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Princeton University researchers have reexamined longstanding beliefs about the physics of lasers and have shown that by restricting power to certain areas could boost its output.

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Turning loss to gain
By reexamining longstanding beliefs about the physics of lasers, Princeton University engineers have shown that by carefully restricting the delivery of power to certain areas within a laser could boost its output by many orders of magnitude.

The team believes this finding could enable more sensitive and energy-efficient lasers, as well as potentially more control over the frequencies and spatial pattern of light emission.

The team said it is as though loss is being used for an advantage.

The researchers explained that restricting the delivery of power causes much of the physical space within a laser to absorb rather than produce light, but in exchange, the optimally efficient portion of the laser is freed from competition with less efficient portions and shines forth far more brightly than previous estimates had suggested.

While based on mathematical calculations and computer simulations, the results still need to be verified in experiments with actual lasers, and the researchers stressed that this represents a new understanding of the fundamental processes that govern how lasers produce light.

If borne out in actual lasers, the results could lead to laser devices becoming more portable, the team said. For example, a gas sensor for environmental field research or a medical diagnostic device that would have required a wall outlet, might be able to function with just batteries.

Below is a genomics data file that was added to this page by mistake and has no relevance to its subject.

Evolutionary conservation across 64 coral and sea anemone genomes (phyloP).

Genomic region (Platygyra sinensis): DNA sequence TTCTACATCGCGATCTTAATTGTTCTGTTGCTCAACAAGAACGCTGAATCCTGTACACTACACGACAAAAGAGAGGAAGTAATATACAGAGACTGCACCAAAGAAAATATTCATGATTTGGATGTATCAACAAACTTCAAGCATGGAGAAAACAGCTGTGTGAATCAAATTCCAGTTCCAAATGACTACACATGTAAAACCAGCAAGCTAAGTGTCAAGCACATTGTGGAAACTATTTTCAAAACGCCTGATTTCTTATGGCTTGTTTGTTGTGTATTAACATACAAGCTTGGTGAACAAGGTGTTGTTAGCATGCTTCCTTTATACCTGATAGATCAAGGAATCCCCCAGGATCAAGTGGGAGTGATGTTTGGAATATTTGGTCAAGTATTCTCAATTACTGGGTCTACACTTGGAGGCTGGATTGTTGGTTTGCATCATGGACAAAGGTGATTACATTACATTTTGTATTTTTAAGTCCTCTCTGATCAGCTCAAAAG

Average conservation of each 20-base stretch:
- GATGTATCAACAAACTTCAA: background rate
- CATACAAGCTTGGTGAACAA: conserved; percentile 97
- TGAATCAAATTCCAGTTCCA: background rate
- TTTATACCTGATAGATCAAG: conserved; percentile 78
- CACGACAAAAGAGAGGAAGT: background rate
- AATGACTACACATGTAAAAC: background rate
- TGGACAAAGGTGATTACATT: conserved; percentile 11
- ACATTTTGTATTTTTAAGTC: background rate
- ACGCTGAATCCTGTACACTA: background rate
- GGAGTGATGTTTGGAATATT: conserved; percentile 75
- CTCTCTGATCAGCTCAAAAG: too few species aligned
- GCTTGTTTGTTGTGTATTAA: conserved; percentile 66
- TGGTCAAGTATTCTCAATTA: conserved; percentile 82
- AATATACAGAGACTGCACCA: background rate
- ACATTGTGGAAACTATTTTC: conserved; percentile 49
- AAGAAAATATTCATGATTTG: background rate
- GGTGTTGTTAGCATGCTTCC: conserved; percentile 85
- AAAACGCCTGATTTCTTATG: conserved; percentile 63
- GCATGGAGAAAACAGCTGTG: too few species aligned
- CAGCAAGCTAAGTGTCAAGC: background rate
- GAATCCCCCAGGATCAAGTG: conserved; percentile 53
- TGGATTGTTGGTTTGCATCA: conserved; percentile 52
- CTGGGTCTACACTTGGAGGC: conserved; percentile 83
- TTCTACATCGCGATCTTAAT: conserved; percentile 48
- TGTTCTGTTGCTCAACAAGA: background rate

Engineers at Princeton found that carefully shaping the area to which energy is delivered within a laser could dramatically improve the laser's performance. In the case illustrated, pumping energy into a diamond shape produces a powerful directional emission of light from the laser. (Source: Princeton University, Department of Electrical Engineering)

Engineers at Princeton found that carefully shaping the area to which energy is delivered within a laser could dramatically improve the laser’s performance. In the case illustrated, pumping energy into a diamond shape produces a powerful directional emission of light from the laser. (Source: Princeton University, Department of Electrical Engineering)